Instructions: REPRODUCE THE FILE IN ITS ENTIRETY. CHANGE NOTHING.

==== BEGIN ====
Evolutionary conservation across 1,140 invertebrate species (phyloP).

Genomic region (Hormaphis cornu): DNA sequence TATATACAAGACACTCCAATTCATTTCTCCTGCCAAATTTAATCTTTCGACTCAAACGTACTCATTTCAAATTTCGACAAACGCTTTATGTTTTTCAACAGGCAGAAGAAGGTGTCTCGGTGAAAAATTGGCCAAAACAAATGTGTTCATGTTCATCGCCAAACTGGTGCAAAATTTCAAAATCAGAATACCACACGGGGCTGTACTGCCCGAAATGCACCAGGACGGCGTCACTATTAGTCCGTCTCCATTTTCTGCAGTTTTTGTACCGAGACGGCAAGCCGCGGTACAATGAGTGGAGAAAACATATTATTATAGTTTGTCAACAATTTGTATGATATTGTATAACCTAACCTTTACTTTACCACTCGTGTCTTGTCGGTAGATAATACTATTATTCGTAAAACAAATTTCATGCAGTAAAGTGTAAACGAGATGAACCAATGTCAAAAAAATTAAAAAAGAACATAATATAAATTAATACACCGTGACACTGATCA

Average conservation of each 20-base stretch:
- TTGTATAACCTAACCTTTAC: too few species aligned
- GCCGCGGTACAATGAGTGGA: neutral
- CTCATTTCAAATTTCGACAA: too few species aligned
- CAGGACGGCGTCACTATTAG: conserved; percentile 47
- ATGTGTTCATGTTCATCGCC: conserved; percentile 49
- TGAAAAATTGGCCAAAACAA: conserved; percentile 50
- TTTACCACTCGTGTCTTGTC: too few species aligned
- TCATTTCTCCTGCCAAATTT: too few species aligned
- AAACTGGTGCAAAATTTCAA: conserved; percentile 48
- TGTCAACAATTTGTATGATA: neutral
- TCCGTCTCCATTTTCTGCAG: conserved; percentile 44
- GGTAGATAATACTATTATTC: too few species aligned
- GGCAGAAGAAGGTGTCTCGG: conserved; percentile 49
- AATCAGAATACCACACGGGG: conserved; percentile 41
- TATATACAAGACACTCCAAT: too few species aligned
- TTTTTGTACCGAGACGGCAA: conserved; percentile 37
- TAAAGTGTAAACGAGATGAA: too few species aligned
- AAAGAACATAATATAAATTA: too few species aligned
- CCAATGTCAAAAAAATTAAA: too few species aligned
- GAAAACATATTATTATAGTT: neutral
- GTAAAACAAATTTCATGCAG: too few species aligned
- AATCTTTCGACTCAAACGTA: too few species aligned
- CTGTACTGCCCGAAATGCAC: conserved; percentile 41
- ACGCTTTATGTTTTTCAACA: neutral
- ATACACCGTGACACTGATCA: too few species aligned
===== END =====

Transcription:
Evolutionary conservation across 1,140 invertebrate species (phyloP).

Genomic region (Hormaphis cornu): DNA sequence TATATACAAGACACTCCAATTCATTTCTCCTGCCAAATTTAATCTTTCGACTCAAACGTACTCATTTCAAATTTCGACAAACGCTTTATGTTTTTCAACAGGCAGAAGAAGGTGTCTCGGTGAAAAATTGGCCAAAACAAATGTGTTCATGTTCATCGCCAAACTGGTGCAAAATTTCAAAATCAGAATACCACACGGGGCTGTACTGCCCGAAATGCACCAGGACGGCGTCACTATTAGTCCGTCTCCATTTTCTGCAGTTTTTGTACCGAGACGGCAAGCCGCGGTACAATGAGTGGAGAAAACATATTATTATAGTTTGTCAACAATTTGTATGATATTGTATAACCTAACCTTTACTTTACCACTCGTGTCTTGTCGGTAGATAATACTATTATTCGTAAAACAAATTTCATGCAGTAAAGTGTAAACGAGATGAACCAATGTCAAAAAAATTAAAAAAGAACATAATATAAATTAATACACCGTGACACTGATCA

Average conservation of each 20-base stretch:
- TTGTATAACCTAACCTTTAC: too few species aligned
- GCCGCGGTACAATGAGTGGA: neutral
- CTCATTTCAAATTTCGACAA: too few species aligned
- CAGGACGGCGTCACTATTAG: conserved; percentile 47
- ATGTGTTCATGTTCATCGCC: conserved; percentile 49
- TGAAAAATTGGCCAAAACAA: conserved; percentile 50
- TTTACCACTCGTGTCTTGTC: too few species aligned
- TCATTTCTCCTGCCAAATTT: too few species aligned
- AAACTGGTGCAAAATTTCAA: conserved; percentile 48
- TGTCAACAATTTGTATGATA: neutral
- TCCGTCTCCATTTTCTGCAG: conserved; percentile 44
- GGTAGATAATACTATTATTC: too few species aligned
- GGCAGAAGAAGGTGTCTCGG: conserved; percentile 49
- AATCAGAATACCACACGGGG: conserved; percentile 41
- TATATACAAGACACTCCAAT: too few species aligned
- TTTTTGTACCGAGACGGCAA: conserved; percentile 37
- TAAAGTGTAAACGAGATGAA: too few species aligned
- AAAGAACATAATATAAATTA: too few species aligned
- CCAATGTCAAAAAAATTAAA: too few species aligned
- GAAAACATATTATTATAGTT: neutral
- GTAAAACAAATTTCATGCAG: too few species aligned
- AATCTTTCGACTCAAACGTA: too few species aligned
- CTGTACTGCCCGAAATGCAC: conserved; percentile 41
- ACGCTTTATGTTTTTCAACA: neutral
- ATACACCGTGACACTGATCA: too few species aligned